its silver hull blinding in the sunlight.

But you had this idea you were going by train.

You kept checking the time-table,
digging for tracks.

And the boat got tired of you,
so tired it pulled up the anchor
and raised the ramp.

The boat bobbed into the distance,
shrinking like a toy—
at which point you probably realized
you had always loved the sea.

Naomi Shihab Nye Different Ways to Pray- Breitenbush Publications, 1980

Naomi Shihab Nye
(b. March 12, 1952)


Connie di Biase
(d. February 10, 2017)

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March 26 – Monday of Holy Week — > Connie de Biase ( † Feb 10, 2017, c. 6:15 pm)

March 26 2018  –  “a mutual commitment to noticing”

Over 4 decades of kinship, Connie de Biase and I partnered in a mutual commitment to noticing.   Now that she’s left us,  I miss her most on Saturday mornings when driving into center city to buy community bread.    While I drove home, we talked about the condition of our inner lives.  Through Connie’s last year, our talk was more brave and sad as she recognized her growing diminishment, her grief at losing the life in Madison that she loved and lived so gracefully.  Ignatius calls such talk paying attention to “inner disturbances,”  both  consolations and desolations.   Noticing.

originally posted January 23, 2017 (c, 2 weeks before she died)

Perhaps this Denise Levertov poem came to mind because I flew into JFK Saturday, braved Long Island’s expressways with their too tight turns matched by slightly-too-narrow lanes, to spend time with my dying soul friend, Sr. Consuela de Biase, csj.   Connie has become frail, like the ancient poet in today’s poem.  She misses nothing, I realized, but you have to lean in close to hear;  worn with fatigue, she whispers, and pauses to breathe.  We visited three times  (c. 90 minutes,  25 minutes, and 4 or 5 when we said goodbye before I headed back to JFK early Sunday).  I love it that the 40 mile drive on the parkway was wearing;  it reminds me that those miles and our 3 conversations are of a piece with decades of mutual listening, the fabric of Connie’s life.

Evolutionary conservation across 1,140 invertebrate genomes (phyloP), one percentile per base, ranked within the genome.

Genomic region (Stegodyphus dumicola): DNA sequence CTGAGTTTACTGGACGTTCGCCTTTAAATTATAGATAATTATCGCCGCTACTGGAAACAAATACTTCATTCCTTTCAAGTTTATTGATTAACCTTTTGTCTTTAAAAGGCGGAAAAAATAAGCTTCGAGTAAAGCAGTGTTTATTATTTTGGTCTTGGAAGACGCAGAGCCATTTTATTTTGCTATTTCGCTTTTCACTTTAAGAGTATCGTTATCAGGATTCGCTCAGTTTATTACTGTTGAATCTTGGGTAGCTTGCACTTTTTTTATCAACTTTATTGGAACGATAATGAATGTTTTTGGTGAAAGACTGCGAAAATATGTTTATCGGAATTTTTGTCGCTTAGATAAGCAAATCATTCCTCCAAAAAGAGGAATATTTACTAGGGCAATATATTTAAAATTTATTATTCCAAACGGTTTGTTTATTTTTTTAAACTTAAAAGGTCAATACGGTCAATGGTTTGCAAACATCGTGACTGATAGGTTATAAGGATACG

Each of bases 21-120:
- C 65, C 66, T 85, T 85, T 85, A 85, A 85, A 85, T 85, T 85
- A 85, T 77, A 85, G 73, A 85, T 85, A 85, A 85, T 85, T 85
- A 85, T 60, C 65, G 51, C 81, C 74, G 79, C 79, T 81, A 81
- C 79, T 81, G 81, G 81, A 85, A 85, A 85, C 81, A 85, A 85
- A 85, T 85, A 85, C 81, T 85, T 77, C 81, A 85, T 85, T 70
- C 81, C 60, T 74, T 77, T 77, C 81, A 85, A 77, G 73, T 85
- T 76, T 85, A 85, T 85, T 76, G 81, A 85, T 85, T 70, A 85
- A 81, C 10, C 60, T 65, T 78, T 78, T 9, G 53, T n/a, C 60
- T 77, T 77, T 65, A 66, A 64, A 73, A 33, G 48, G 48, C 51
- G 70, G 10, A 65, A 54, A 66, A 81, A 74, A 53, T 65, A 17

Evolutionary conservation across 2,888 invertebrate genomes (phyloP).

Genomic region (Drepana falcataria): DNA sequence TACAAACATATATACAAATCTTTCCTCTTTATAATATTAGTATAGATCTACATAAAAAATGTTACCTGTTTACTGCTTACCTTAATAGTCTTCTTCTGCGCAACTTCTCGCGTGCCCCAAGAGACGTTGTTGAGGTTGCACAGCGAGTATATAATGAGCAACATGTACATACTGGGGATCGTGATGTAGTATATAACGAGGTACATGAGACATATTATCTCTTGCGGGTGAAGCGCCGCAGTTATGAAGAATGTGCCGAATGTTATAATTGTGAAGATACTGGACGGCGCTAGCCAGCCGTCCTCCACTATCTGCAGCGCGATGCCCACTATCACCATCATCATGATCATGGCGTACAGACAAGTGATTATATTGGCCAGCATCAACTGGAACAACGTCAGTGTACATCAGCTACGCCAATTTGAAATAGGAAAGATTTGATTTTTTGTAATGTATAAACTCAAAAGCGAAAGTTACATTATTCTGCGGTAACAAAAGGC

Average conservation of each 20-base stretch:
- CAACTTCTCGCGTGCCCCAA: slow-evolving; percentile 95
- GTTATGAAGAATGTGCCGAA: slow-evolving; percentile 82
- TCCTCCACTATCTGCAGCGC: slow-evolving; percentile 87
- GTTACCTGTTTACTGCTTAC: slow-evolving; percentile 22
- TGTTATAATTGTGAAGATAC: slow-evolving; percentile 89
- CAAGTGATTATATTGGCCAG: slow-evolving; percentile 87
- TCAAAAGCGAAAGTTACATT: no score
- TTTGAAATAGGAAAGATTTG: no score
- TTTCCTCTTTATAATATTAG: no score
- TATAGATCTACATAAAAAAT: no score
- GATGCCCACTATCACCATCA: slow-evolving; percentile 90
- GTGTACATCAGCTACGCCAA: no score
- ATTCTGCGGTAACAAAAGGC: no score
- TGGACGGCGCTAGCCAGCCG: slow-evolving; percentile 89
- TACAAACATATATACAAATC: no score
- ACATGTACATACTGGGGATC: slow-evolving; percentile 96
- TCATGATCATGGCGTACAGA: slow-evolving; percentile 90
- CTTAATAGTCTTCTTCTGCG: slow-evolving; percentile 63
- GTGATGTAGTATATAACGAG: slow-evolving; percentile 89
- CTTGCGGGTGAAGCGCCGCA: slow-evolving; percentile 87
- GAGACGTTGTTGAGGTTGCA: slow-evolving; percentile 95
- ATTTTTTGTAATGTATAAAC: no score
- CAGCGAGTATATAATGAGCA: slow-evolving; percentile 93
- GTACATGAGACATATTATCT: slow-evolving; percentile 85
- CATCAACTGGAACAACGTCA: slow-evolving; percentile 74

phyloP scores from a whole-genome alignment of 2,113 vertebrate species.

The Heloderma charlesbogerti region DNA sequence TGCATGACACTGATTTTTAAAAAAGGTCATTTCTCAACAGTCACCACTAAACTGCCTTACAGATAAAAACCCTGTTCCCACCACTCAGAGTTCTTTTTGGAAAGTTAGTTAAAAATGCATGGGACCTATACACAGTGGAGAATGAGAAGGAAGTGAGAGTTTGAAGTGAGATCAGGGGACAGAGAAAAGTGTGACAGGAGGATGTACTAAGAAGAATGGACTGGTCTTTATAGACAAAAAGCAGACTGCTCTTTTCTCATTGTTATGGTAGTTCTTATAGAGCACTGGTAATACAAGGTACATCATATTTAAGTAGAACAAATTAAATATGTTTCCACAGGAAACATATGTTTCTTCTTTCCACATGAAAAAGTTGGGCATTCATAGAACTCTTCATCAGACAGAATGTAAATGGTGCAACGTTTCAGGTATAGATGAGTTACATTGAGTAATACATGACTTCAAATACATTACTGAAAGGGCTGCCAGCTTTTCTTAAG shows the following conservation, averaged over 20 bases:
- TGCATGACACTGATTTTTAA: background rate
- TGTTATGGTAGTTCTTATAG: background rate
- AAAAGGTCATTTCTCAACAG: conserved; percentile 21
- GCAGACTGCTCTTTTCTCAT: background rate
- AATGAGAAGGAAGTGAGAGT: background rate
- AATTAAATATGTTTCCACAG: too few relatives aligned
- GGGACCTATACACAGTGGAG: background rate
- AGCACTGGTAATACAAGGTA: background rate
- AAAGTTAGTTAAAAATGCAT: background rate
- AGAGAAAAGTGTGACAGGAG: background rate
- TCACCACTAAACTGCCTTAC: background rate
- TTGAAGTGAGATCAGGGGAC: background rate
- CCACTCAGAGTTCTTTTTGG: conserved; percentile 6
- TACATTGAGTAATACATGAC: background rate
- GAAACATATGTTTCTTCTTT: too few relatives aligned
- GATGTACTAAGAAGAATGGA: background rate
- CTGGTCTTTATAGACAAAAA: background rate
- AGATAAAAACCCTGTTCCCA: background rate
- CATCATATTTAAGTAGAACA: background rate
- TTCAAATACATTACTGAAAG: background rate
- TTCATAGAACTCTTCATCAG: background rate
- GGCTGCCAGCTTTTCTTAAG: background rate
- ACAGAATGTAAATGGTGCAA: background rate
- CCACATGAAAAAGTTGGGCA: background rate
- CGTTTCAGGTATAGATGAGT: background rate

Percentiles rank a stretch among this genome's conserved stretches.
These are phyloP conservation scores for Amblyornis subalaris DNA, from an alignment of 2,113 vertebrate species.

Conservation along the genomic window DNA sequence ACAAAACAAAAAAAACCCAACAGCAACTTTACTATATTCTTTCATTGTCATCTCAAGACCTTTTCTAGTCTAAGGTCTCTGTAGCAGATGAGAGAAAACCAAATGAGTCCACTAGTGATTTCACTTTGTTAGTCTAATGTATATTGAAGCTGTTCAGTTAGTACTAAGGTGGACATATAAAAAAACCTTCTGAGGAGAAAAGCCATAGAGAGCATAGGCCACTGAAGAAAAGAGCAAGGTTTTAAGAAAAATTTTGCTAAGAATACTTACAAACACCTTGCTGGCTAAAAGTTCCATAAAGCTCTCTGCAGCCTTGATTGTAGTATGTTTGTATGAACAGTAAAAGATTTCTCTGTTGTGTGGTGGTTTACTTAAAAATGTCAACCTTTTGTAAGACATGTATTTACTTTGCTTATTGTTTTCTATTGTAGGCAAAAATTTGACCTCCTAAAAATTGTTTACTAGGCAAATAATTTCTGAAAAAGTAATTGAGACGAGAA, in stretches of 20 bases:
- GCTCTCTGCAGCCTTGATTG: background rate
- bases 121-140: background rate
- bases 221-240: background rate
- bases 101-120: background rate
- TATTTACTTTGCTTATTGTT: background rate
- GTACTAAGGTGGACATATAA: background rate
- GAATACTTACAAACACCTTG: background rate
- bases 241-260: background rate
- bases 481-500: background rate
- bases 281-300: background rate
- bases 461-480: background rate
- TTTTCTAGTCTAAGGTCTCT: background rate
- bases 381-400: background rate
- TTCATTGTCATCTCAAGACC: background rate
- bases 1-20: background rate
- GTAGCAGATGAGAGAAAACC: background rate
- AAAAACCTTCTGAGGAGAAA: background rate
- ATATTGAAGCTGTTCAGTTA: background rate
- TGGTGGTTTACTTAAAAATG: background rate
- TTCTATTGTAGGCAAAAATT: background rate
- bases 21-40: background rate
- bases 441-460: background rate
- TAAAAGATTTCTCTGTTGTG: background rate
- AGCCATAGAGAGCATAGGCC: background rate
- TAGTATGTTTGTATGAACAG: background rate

Monday of Holy Week, 2018

In today’s poem Denise Levertov writes of an ancient poet whose frail strengths remind me of my friend.   This Monday of Holy Week, so fresh with sun and crisp winds might tempt you to open your window or step outside so you can read “In Love” while bathed in beauty, and breathing a little too.

Have a blest Holy Week.

johns sj

Today’s Post   “In Love”

Over gin and tonic (an unusual treat) the ancient poet
haltingly —not because mind and memory
falter, but because language, now,
weary from so many years
of intense partnership,
comes stiffly to her summons,
with unsure footing —
recounts, for the first time in my hearing, each step
of that graceful sarabande, her husband’s
last days, last minutes, fifteen years ago.

She files her belongings freestyle, jumbled
in plastic bags — poems, old letters, ribbons,
old socks, an empty picture frame;
but keeps her fifty years of marriage wrapped, flawless,
in something we sense and almost see —
diaphanous as those saris one can pass through a wedding ring.

Denise Levertov  1923 – 1997

Connie laughing,  smiling,  contemplative  August 2006

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march 23 – “Before you know what kindness really is you must lose things,” Naomi Shihab Nye

Friday March 23, 2018
“Before you know what kindness really is
you must lose things,”

Last year in early March, a friend emailed me some lines from Naomi Shihab Nye’s poem “Kindness.”  She  connects kinship and love with other elements of living that can wear us down.  In her poem, meanness and violence become a context for enduring kindness.  No wonder my friend thought to send “Kindness” in these times.

Best to read the poem out loud, with pauses.

Still nippy here (20 degrees and sunny; the weekend dawns on us.  Our sister university, Loyola of Chicago has scrambled into the elite 8 after a show-stopper finish and their 98 year old chaplain Sr. Jean).

Have a blest weekend.

john sj


Today’s Post  “Kindness”

Before you know what kindness really is
you must lose things,